He gestured to a corner. "That's a barrel piano. I've only ever seen one, and that was in New York." He looked around at what was once a well-dressed institution. "This place was clearly an affluent establishment while the silver mine was operational." His grin caused his gold tooth to glint in the firelight. "I can't help but wonder if there might be a deep, rich vein still in there, somewhere."
"We're stuck here in a howling sandstorm, and all you can think about is money," Nathan huffed.
"Your point being, Mister Jackson?"
The others laughed. Vin spoke.
"Don't reckon this town would be abandoned if there was any silver left in that mine we passed on our way in."
"There was a mine?" JD asked. Vin just smiled.
Chris cut in, pre-empting the next question. "No, Ezra, providing the storm's died out we leave in the morning."
Ezra's cheek dimpled in a smile. "Never hurts to speculate."
Buck leaned in toward JD. "You okay, Kid? You seem kinda distracted?"
JD shrugged. "Just tired, is all."
Buck frowned. "You sick?" He saw JD's cheek dimple.
"No, Buck, I ain't sick - just tired, and cold. Been a long trip." He looked around. The others seemed perky enough. He turned to Buck. "You can't feel a chill in the air?"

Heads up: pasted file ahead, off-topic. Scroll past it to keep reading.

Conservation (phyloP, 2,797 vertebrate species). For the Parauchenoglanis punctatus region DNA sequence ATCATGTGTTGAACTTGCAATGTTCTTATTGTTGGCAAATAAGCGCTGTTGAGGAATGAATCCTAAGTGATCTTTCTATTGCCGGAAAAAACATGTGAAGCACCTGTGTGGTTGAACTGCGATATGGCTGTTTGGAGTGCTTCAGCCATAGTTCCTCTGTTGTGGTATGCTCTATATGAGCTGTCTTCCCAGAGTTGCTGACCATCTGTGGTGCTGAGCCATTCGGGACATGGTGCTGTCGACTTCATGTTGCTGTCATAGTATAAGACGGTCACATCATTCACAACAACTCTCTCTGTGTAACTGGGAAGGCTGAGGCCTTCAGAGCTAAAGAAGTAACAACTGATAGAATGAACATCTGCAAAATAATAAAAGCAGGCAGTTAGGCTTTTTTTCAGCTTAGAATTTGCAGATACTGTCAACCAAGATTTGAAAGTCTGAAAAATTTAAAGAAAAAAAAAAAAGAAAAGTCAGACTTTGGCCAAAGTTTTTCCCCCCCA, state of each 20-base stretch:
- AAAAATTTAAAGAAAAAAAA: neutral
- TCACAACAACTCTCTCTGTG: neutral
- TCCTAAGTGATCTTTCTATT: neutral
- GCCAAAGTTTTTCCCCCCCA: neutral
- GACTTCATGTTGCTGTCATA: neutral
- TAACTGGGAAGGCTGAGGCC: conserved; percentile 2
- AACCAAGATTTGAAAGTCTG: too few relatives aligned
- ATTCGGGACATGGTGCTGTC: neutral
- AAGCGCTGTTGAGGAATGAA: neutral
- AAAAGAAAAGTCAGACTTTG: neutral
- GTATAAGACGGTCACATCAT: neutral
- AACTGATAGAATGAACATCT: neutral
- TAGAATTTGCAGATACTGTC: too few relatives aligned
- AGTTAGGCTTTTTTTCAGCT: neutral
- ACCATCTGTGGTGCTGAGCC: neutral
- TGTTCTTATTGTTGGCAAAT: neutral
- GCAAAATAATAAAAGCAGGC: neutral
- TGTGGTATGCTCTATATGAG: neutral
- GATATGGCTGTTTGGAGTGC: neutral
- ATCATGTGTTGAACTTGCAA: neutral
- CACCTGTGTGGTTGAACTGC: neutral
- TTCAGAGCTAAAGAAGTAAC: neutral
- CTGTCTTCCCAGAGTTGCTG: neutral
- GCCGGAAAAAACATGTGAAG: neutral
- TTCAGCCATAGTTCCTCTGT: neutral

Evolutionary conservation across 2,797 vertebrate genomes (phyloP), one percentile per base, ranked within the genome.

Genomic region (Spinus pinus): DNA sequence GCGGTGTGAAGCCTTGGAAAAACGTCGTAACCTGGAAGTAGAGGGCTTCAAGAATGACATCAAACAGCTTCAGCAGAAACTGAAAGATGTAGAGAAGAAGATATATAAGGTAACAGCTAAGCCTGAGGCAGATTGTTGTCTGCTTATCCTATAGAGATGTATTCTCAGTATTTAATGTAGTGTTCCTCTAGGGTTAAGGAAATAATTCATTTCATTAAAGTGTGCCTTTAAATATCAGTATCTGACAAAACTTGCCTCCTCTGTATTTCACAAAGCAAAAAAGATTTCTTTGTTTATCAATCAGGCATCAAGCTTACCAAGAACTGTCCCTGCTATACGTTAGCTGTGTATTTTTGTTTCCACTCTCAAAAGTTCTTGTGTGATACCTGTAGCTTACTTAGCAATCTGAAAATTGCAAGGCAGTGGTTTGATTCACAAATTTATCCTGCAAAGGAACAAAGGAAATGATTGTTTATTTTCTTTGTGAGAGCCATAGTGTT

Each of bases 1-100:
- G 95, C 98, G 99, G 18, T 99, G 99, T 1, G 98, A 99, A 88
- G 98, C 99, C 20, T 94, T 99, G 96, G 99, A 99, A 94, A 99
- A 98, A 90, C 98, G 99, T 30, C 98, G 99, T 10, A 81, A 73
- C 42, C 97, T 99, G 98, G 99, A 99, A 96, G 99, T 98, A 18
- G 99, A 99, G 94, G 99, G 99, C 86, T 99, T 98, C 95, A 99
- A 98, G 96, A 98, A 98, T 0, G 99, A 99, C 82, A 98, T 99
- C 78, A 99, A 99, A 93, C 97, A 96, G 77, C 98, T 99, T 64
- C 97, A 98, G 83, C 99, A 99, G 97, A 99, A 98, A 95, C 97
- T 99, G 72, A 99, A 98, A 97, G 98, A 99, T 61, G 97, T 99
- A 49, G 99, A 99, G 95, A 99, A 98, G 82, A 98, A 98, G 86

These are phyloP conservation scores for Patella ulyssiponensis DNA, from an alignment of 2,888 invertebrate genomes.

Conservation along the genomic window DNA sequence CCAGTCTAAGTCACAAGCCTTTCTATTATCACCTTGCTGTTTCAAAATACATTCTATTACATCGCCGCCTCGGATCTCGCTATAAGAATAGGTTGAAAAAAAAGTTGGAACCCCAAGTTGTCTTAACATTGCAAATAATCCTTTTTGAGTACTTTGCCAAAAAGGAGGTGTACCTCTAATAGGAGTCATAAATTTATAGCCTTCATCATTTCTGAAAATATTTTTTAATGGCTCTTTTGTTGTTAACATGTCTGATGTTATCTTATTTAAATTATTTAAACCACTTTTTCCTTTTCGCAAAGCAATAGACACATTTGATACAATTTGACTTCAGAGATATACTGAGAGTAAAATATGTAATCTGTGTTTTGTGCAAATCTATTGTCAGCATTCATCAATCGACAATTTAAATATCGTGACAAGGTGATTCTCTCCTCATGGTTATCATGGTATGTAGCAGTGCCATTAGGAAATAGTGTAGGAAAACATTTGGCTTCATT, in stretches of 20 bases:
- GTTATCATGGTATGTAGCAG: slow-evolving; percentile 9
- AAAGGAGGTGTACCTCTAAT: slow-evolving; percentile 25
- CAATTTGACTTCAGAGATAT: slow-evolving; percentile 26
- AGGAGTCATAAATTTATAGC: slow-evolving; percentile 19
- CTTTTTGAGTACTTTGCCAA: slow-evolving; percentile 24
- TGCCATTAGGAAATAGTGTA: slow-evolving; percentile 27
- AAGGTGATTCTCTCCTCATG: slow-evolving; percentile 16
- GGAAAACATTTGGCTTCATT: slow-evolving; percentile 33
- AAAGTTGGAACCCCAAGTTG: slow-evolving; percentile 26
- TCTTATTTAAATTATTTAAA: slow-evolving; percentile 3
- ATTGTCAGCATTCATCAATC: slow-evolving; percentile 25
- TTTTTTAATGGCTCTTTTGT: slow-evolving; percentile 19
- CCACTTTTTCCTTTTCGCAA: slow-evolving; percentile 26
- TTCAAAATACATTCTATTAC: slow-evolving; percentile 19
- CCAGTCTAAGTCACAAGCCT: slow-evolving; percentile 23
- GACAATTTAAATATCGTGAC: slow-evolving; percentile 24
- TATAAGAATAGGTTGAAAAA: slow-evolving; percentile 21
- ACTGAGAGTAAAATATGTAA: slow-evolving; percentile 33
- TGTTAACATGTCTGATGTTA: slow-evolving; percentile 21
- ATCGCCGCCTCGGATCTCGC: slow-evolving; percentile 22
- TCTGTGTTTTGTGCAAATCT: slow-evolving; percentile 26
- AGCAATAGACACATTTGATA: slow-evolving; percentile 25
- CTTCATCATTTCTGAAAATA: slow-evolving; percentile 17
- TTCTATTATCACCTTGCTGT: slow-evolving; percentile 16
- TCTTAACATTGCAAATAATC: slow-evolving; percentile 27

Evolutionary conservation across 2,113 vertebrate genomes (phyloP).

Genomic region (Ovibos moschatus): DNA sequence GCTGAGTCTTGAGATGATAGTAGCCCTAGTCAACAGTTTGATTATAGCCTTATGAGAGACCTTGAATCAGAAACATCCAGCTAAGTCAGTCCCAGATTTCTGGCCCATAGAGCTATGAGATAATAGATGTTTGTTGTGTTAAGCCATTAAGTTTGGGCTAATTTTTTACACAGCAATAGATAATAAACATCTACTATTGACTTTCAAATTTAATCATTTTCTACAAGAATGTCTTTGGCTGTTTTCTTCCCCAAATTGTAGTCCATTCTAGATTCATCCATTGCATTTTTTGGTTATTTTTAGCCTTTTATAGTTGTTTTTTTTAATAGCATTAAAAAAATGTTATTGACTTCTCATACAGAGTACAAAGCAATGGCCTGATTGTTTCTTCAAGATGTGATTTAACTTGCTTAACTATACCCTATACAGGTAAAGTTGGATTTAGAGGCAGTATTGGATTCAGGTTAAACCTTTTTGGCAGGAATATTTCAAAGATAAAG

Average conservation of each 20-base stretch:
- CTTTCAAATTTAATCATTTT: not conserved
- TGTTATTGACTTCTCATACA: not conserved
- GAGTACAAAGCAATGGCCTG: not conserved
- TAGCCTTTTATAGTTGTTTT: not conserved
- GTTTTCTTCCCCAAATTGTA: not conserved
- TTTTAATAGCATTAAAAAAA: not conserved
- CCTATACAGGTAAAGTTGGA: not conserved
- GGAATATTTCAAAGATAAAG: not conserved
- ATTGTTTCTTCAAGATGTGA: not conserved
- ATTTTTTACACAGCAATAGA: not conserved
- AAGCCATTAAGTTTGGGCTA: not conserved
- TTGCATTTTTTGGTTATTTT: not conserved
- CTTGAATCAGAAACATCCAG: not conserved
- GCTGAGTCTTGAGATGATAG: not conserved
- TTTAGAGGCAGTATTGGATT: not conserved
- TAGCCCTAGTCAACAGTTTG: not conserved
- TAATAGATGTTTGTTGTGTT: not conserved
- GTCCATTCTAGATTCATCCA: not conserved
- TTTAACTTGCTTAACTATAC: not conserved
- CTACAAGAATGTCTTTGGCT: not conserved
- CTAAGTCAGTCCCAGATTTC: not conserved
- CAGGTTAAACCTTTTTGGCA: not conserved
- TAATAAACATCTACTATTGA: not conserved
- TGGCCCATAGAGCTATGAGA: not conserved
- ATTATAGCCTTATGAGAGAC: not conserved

Buck really couldn't. He nudged JD playfully. "Gonna have to get you hardened up to the weather out west, Kid."
JD rolled his eyes. "I'm plenty hardened. Not exactly warm in winter back east, y'know." He watched Josiah stand, grab a piece of burning timber, and walk away.
"Need the outhouse," Josiah said before the gloom swallowed up him and his light.
"Okay." Chris's voice commanded attention. "Let's get some shuteye. Not much else we can do here, tonight."
All in agreement, the six men set out their bedrolls around the room, but not too far from the fire, and were about to settle down when Josiah returned.
"Look what I found, boys!" He waved a bottle of whiskey in the air.
"Where?" Vin asked. He'd scouted the place out and hadn't found anything.
"On the floor, by the far end of the bar," Josiah replied, while digging around for glasses. He returned with seven dusty ones and passed them around. Ezra instantly pulled out his handkerchief to clean his.
JD declined. "Nah, I'm good, thanks. Gonna get some sleep."
As the storm raged on into the night, he continued to settle down, while the others went closer to the fire and proceeded to make a large dent in the whiskey.
Josiah cursed as his need to use the outhouse woke him from his slumber. With a grunt, and still feeling the effects of the whiskey, he got to his feet, plucked a lit stick from the low-burning fire, and wandered out of the room. Once finished, he exited the dilapidated wooden outhouse, but stopped when a noise other than the whipping sand and howling wind alerted him. He raised the burning stick for light.
After a brief silence, there was movement into the arc of light and an Indian Brave aiming a drawn bow, faced Josiah. The big man smiled and raised a placating hand.
"Peace be with you, brother, I mean you no harm."
The unmoving Brave just stared.
Josiah lowered his free hand. "Do you need food? I can share mine if you're hungry, or water, if you're thirsty." He'd yet to fail to converse with an Indian, so was relieved when the Brave's head tilted to one side as if he was listening.